Konstantinos Papangelis Dr. Papangelis is an Assistant Professor at the University of Liverpool in the UK and Xi’an Jiaotong-Liverpool University in China. Dr. Papangelis did his M.Sc, in Human-Computer Interaction at Lancaster University (UK), and his Ph.D. in Computer Science at the University of Aberdeen (UK). He is a fellow of The Royal Society for the Encouragement of Arts (RSA), and is heavily involved with the Special Interest Group on Human-Computer Interaction (SIGCHI) of the Association for Computing Machinery (ACM). Currently, his research focuses on, location-based games and social networks, the physical web, location-based and in-situ crowdsourcing, proximity technologies, extended reality, and multi-sensory entertainment technologies. He has published his work in multiple high-level journals and conferences, such as ACM Transactions on Computer-Human Interaction (TOCHI), Interactive Mobile Wearable and Ubiquitous Technologies (IMWUT), Computer-Supported Cooperative Work and Social Computing (CSCW), and Human Factors in Computing Systems (CHI). He is co-editor and author of two books – ‘Smart Cities at Play: Technology and Emerging Forms of Playfulness’ (Smart City Series of Elsevier; forthcoming) and ‘Macro-Task Crowdsourcing: Engaging the Crowds to Address Complex Problems’ (Human-Computer Interaction Series of Springer; ISBN: 978-3-030-12334-5). His work has so far been supported by multiple funding bodies including the European Union, The Engineering and Physical Sciences Research Council (EPSRC UK), and the ACM.
Michel Saker Dr. Saker is a Senior Lecturer at City, University of London. He is also a Visiting Research Fellow at the Web Science Institute at the University of Southampton, and a Convenor for the British Sociological Association (BSA) Digital Sociology Study Group. His research examines digital media technologies and digital cultures along two interconnected lines of enquiry. First, he is interested in the physical, spatial and social consequences of emerging mobile media in urban environments. He is particularly interested in the role locative applications might play in place-making practices and perceptions of urban space. Second, he is fascinated by the broader impact digital media technologies are having on society. As a corollary to this, he is also interested in the transformation of everyday life into data, and how this transformation might lead to new methodological ways of examining the emergent effects of digital media. Broadly speaking, then, Michael’s research revolves around digital media technologies and digital cultures, in the context of media and communications. More specifically, he specialises in theories of digitality, often focusing on locative applications, their role in place-making practices and the mediation of daily life. He is co-author of Location-Based Social Media, Space, Time and Identity (Palgrave Macmillan, 2017). His research has been published in journals including, New Media and Society, Media Culture and Society, and First Monday.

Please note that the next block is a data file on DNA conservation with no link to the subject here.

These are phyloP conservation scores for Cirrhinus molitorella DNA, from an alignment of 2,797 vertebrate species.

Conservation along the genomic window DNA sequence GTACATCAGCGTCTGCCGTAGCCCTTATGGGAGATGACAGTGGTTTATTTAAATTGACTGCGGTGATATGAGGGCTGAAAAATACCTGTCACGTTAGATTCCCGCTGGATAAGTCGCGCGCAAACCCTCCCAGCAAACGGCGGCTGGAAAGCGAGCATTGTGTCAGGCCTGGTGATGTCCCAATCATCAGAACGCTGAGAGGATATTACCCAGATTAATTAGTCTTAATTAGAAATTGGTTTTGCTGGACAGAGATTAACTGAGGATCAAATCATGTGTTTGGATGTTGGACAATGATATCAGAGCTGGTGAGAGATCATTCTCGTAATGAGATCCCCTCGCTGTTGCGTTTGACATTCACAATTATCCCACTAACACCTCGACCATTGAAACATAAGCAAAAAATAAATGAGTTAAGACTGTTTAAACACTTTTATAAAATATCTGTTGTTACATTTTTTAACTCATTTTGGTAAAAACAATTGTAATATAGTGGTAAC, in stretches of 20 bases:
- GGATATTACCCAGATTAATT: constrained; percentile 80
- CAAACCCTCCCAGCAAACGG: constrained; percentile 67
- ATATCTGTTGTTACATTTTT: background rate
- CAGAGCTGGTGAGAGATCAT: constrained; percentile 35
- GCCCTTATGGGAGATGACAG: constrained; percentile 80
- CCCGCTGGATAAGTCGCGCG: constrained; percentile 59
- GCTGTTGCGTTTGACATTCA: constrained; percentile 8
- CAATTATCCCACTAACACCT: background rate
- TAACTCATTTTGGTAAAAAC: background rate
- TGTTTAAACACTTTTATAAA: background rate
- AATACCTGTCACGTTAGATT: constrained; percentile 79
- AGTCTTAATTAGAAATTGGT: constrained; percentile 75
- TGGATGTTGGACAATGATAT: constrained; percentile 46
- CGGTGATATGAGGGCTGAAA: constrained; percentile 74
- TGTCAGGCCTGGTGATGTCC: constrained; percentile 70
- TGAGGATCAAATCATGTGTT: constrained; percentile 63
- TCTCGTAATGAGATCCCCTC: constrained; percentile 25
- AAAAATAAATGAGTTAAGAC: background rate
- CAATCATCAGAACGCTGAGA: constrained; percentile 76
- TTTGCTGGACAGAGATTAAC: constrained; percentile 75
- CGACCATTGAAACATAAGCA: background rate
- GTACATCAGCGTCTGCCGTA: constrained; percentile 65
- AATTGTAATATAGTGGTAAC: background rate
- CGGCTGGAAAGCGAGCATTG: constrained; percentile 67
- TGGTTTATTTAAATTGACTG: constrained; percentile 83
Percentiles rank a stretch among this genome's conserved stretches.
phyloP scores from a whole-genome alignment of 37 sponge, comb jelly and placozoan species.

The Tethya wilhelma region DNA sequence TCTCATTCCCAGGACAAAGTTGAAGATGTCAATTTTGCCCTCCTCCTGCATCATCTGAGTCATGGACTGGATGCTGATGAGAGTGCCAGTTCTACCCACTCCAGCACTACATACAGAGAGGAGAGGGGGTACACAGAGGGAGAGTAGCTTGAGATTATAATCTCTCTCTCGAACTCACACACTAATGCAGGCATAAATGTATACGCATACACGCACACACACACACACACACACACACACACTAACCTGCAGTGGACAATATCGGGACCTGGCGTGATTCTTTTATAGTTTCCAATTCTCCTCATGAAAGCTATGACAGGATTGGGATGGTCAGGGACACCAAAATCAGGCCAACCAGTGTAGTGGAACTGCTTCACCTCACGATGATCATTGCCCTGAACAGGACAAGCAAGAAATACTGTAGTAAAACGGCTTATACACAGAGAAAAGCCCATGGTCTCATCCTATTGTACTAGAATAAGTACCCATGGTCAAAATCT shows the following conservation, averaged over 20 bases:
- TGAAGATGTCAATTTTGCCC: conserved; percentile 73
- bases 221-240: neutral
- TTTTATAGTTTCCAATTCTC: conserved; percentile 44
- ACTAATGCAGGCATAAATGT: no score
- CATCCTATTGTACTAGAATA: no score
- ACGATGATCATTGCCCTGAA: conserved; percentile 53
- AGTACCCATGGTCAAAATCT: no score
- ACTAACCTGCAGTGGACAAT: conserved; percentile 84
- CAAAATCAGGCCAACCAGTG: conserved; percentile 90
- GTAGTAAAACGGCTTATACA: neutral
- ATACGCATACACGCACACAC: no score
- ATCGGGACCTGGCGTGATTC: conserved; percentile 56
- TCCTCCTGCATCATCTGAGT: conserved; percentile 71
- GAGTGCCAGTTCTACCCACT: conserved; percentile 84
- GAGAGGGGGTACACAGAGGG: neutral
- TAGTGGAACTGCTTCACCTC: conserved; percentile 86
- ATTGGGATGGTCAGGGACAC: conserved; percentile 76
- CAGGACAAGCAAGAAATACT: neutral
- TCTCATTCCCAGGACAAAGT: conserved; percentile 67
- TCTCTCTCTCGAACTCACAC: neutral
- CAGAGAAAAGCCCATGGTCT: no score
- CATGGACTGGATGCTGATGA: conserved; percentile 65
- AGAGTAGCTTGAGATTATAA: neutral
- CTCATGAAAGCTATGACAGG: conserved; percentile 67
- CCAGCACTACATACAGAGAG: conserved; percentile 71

Catherine Jones Dr Jones is a Researcher at the University of Luxembourg. Her interests focus on mixed methods geographer/GIS with expertise in social and urban change with a desire to understand the lived city and to develop tools that aid public understanding. She is a fellow of the Royal Geographical Society (RGS). Her expertise includes: (1) modelling health inequalities by developing geodemographic measures (2) To understand past city landscapes she has developed different geovisualization tools for exploration of multimedia data (including Instagram posts, historical records etc) using HCI practices to develop novel web and AR mobile Apps and (3) the use of geolocated games for cultural heritage access and the role of the city as a playground. She uses qualitative and quantitative methods to evaluate geographic and historic thinking processes to explore interactions between people, places and the lived city. She is published in journals including: Transactions In Human Geography, International journal of Geographical Information Systems, Urban Morphology and CHI.
Jin Ha Lee Dr. Lee is an Associate Professor and the Founder and Director of the GAMER (GAME Research) Group at the University of Washington Information School. She holds an M.S. (2002) and a Ph.D. (2008) from the University of Illinois at Urbana-Champaign. Her research focuses on exploring new ideas and approaches for organizing and providing access to music, multimedia, and interactive media, understanding user behavior related to the creation and consumption of these media, and using these media for informal learning in venues such as libraries and museums. Recently, her research has focused on investigating the impact of location-based augmented reality games and virtual reality games to player behavior, in particular, group behavior, intergenerational joint media engagement, and learning. Her work was published in venues across multiple domains, such as Journal of the American Society for Information Science and Technology, Journal of Documentation, Journal of Intelligent Information Systems, Games and Culture, Information Research, Cataloging & Classification Quarterly, and conferences such as ACM Conference on Human Factors in Computing Systems, International Society for Music Information Retrieval, iConference, International Conference on Computer Supported Collaborative Learning, and ACM/IEEE Joint Conference on Digital Libraries. Her research has been funded by the Institute of Museum and Library Services (IMLS), Washington State Library, Online Computer Library Center (OCLC), Association for Library and Information Science Education (ALISE), Korea Electronics Technology Institute (KETI), and Epic Games. She serves on the Editorial Board of the Journal of the Association for Information Science and Technology, and Transactions of the International Society for Music Information Retrieval.